Firm Wins Patent for Novel Way to Detect Spearphishing

Hackers in recent weeks have stepped up their efforts to steal employee tax information from companies in all kinds of industries.

Typically, the information contained on IRS form W-2 is used to file false tax returns or steal someone’s identity.

The situation has become so bad that the IRS earlier this month issued an alert to human resources and payroll professionals about the subject: Beware of an emerging phishing email scheme that purports to be from company executives and requests personal information on employees.

“This is a new twist on an old scheme using the cover of the tax season and W-2 filings to try tricking people into sharing personal data,” IRS Commissioner John Koskinen said.

“Now the criminals are focusing their schemes on company payroll departments,” he continued.

“If your CEO appears to be emailing you for a list of company employees, check it out before you respond. Everyone has a responsibility to remain diligent about confirming the identity of people requesting personal information about employees,” Koskinen warned.

Hard to Spot Crooks

What makes spearphishing attacks so effective is that they’re hard to identify — both by automated defenses and human beings.

“These scams do not generally have any active payload. They don’t have an attachment. They don’t have a URL of any sort that a traditional email security solution can associate with malicious behavior,” noted Vidur Apparao, CTO of


“Most of these attacks are pure social engineering attacks,” he told TechNewsWorld.

In addition, the attacks originate from legitimate Net infrastructure, not, as was seen in the past, from malicious infrastructure like botnets.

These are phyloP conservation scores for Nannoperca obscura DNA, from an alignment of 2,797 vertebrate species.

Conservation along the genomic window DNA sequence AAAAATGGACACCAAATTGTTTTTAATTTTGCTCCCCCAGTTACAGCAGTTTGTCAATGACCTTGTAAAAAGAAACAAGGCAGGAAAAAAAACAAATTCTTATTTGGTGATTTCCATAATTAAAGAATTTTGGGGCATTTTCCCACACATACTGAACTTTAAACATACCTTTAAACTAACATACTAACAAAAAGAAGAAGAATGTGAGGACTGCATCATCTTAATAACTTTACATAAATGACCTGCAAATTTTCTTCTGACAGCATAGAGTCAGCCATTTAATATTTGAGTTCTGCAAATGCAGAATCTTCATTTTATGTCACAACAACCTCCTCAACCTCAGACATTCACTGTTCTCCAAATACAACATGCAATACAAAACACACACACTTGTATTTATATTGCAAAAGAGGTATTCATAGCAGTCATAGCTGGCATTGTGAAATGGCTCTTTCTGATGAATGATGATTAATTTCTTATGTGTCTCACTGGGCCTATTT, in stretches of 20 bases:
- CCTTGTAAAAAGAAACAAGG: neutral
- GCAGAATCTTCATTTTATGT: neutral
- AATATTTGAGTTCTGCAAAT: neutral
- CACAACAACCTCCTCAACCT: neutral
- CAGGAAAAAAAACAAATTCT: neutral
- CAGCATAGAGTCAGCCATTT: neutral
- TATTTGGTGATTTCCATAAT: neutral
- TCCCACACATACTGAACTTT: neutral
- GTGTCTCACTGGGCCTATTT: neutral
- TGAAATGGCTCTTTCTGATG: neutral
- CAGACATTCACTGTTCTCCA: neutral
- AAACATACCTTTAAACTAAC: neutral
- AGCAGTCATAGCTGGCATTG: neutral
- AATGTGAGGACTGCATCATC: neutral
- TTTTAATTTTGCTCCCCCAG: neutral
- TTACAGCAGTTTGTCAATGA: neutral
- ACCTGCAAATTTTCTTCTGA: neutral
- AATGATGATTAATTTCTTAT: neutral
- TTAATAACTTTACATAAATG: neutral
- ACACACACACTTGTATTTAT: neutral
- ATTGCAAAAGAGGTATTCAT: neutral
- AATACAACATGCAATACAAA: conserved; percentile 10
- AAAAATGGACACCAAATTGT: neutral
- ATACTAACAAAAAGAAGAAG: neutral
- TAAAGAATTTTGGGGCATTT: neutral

“Eighty-five percent of these attacks [are] coming from public cloud infrastructure,” Apparao said. “The fact that they’re coming from legitimate infrastructure makes them almost invisible to existing security solutions.

No Confidence in Execs

Once a spearphisher evades an organization’s automated defenses, the next layer of defense is people.

However, more than one in two (52 percent) infosec pros didn’t believe execs in their organizations could spot a phishing scam, according to a survey released last week by

Tripwire of 200 attendees at the RSA conference in San Francisco in February.

That figure is likely to be higher as you move down the corporate food chain, suggested Travis Smith, a security researcher with Tripwire.

“An entry-level HR person with access to personnel information may not have the same level of training for spotting social engineering and phishing that a high-level executive has,” he told TechNewsWorld.

Even with training, though, the attacks are getting harder to spot by their targets.

“The criminals that are sending these phishing emails are getting increasing efficient in how they’re attacking their victims,” Smith said.

“They’re doing a lot of profiling before they send these emails,” he noted. “They’re doing background research. They’re investigating a company’s business activities.”